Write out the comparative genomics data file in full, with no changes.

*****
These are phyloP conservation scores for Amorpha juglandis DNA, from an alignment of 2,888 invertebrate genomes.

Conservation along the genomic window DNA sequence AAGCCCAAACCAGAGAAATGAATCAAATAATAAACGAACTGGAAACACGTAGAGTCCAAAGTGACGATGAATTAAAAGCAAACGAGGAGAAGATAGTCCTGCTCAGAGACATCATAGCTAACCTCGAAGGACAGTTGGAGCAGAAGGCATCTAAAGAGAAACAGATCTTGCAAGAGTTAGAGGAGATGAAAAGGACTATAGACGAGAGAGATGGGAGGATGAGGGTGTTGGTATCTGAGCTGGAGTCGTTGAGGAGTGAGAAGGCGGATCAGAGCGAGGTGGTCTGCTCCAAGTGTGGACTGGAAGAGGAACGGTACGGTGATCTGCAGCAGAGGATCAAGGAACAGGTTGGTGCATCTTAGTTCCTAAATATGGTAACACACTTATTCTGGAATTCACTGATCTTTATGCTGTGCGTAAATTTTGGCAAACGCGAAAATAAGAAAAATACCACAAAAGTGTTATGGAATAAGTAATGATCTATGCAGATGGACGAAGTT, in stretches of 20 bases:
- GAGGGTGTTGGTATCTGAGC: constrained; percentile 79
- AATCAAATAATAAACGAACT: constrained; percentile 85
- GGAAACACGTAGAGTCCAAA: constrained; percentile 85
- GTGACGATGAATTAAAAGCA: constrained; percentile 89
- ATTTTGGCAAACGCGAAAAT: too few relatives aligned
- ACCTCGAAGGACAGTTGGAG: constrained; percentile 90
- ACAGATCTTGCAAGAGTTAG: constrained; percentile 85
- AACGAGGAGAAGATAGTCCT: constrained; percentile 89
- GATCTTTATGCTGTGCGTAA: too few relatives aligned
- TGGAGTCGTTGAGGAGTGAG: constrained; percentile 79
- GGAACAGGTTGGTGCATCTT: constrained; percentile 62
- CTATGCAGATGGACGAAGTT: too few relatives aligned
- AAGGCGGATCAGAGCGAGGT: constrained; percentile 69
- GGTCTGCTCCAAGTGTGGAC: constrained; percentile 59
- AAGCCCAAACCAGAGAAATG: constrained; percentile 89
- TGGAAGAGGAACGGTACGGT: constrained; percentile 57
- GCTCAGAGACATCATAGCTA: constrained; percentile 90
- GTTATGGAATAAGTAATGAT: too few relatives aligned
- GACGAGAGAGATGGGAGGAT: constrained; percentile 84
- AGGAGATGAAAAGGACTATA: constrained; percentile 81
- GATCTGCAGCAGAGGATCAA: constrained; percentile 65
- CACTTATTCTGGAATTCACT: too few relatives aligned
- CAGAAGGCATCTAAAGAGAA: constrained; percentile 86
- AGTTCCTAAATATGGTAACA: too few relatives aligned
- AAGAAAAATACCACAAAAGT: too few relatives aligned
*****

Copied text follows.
These are phyloP conservation scores for Amorpha juglandis DNA, from an alignment of 2,888 invertebrate genomes.

Conservation along the genomic window DNA sequence AAGCCCAAACCAGAGAAATGAATCAAATAATAAACGAACTGGAAACACGTAGAGTCCAAAGTGACGATGAATTAAAAGCAAACGAGGAGAAGATAGTCCTGCTCAGAGACATCATAGCTAACCTCGAAGGACAGTTGGAGCAGAAGGCATCTAAAGAGAAACAGATCTTGCAAGAGTTAGAGGAGATGAAAAGGACTATAGACGAGAGAGATGGGAGGATGAGGGTGTTGGTATCTGAGCTGGAGTCGTTGAGGAGTGAGAAGGCGGATCAGAGCGAGGTGGTCTGCTCCAAGTGTGGACTGGAAGAGGAACGGTACGGTGATCTGCAGCAGAGGATCAAGGAACAGGTTGGTGCATCTTAGTTCCTAAATATGGTAACACACTTATTCTGGAATTCACTGATCTTTATGCTGTGCGTAAATTTTGGCAAACGCGAAAATAAGAAAAATACCACAAAAGTGTTATGGAATAAGTAATGATCTATGCAGATGGACGAAGTT, in stretches of 20 bases:
- GAGGGTGTTGGTATCTGAGC: constrained; percentile 79
- AATCAAATAATAAACGAACT: constrained; percentile 85
- GGAAACACGTAGAGTCCAAA: constrained; percentile 85
- GTGACGATGAATTAAAAGCA: constrained; percentile 89
- ATTTTGGCAAACGCGAAAAT: too few relatives aligned
- ACCTCGAAGGACAGTTGGAG: constrained; percentile 90
- ACAGATCTTGCAAGAGTTAG: constrained; percentile 85
- AACGAGGAGAAGATAGTCCT: constrained; percentile 89
- GATCTTTATGCTGTGCGTAA: too few relatives aligned
- TGGAGTCGTTGAGGAGTGAG: constrained; percentile 79
- GGAACAGGTTGGTGCATCTT: constrained; percentile 62
- CTATGCAGATGGACGAAGTT: too few relatives aligned
- AAGGCGGATCAGAGCGAGGT: constrained; percentile 69
- GGTCTGCTCCAAGTGTGGAC: constrained; percentile 59
- AAGCCCAAACCAGAGAAATG: constrained; percentile 89
- TGGAAGAGGAACGGTACGGT: constrained; percentile 57
- GCTCAGAGACATCATAGCTA: constrained; percentile 90
- GTTATGGAATAAGTAATGAT: too few relatives aligned
- GACGAGAGAGATGGGAGGAT: constrained; percentile 84
- AGGAGATGAAAAGGACTATA: constrained; percentile 81
- GATCTGCAGCAGAGGATCAA: constrained; percentile 65
- CACTTATTCTGGAATTCACT: too few relatives aligned
- CAGAAGGCATCTAAAGAGAA: constrained; percentile 86
- AGTTCCTAAATATGGTAACA: too few relatives aligned
- AAGAAAAATACCACAAAAGT: too few relatives aligned